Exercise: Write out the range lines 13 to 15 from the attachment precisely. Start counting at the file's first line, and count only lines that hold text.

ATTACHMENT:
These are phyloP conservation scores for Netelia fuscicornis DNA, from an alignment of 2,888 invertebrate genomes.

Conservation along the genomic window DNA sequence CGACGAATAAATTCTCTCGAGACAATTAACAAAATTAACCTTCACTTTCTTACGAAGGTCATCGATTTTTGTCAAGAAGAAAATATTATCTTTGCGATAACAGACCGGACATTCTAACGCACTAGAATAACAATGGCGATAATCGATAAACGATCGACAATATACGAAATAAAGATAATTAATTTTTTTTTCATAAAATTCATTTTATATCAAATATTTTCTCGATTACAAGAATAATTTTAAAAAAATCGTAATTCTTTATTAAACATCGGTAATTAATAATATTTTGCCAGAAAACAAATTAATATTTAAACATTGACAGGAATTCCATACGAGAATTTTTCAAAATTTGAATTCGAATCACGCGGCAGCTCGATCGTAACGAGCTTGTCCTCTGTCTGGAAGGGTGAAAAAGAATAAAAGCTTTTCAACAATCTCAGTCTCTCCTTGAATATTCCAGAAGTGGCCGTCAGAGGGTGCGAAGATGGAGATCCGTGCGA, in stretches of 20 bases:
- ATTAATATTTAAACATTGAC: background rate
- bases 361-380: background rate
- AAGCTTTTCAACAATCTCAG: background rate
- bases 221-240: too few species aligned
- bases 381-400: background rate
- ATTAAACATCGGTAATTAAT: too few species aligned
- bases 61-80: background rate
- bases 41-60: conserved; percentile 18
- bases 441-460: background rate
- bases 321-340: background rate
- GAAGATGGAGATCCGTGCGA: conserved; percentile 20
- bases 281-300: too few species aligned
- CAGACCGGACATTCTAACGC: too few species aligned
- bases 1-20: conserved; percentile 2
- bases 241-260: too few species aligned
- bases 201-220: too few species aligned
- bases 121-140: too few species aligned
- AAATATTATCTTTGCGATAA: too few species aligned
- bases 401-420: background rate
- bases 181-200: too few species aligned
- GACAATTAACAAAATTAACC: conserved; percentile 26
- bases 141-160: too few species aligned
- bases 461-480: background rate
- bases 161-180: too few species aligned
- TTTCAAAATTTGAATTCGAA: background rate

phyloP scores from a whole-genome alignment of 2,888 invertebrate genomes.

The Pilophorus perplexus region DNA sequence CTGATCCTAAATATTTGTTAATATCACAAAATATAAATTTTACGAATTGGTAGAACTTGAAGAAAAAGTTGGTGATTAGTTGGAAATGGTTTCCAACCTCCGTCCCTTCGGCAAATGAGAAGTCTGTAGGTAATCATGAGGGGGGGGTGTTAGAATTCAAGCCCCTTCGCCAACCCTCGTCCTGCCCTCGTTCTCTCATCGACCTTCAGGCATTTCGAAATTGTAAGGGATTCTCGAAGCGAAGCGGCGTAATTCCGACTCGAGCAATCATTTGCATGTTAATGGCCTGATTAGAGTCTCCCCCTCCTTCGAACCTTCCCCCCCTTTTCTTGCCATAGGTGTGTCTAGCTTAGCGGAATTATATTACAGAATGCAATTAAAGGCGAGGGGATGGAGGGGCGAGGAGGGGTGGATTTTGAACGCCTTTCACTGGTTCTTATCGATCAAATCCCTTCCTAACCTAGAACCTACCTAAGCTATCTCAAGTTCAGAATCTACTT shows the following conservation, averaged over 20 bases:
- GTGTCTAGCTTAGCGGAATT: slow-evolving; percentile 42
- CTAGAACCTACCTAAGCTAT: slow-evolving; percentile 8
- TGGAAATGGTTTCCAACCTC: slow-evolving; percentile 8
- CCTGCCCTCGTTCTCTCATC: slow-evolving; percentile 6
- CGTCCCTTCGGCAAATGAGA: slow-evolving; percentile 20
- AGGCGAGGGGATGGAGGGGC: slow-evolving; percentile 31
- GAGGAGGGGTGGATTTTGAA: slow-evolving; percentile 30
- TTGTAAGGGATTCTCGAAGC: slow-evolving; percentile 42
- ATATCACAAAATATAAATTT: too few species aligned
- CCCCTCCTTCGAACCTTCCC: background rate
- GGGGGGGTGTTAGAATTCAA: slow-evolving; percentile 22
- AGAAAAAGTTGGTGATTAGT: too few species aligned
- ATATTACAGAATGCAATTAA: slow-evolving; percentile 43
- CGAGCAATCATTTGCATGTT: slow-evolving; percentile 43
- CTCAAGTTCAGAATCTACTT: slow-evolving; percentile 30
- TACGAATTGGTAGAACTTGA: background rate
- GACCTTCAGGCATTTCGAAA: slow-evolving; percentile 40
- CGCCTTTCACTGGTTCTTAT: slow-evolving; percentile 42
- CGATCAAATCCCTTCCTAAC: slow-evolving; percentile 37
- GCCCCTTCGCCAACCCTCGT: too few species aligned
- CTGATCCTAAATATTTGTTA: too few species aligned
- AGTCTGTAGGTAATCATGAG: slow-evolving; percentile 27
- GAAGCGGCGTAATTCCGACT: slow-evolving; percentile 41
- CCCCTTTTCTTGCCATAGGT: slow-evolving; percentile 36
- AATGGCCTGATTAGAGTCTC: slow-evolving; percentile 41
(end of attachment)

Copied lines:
- GAAGATGGAGATCCGTGCGA: conserved; percentile 20
- bases 281-300: too few species aligned
- CAGACCGGACATTCTAACGC: too few species aligned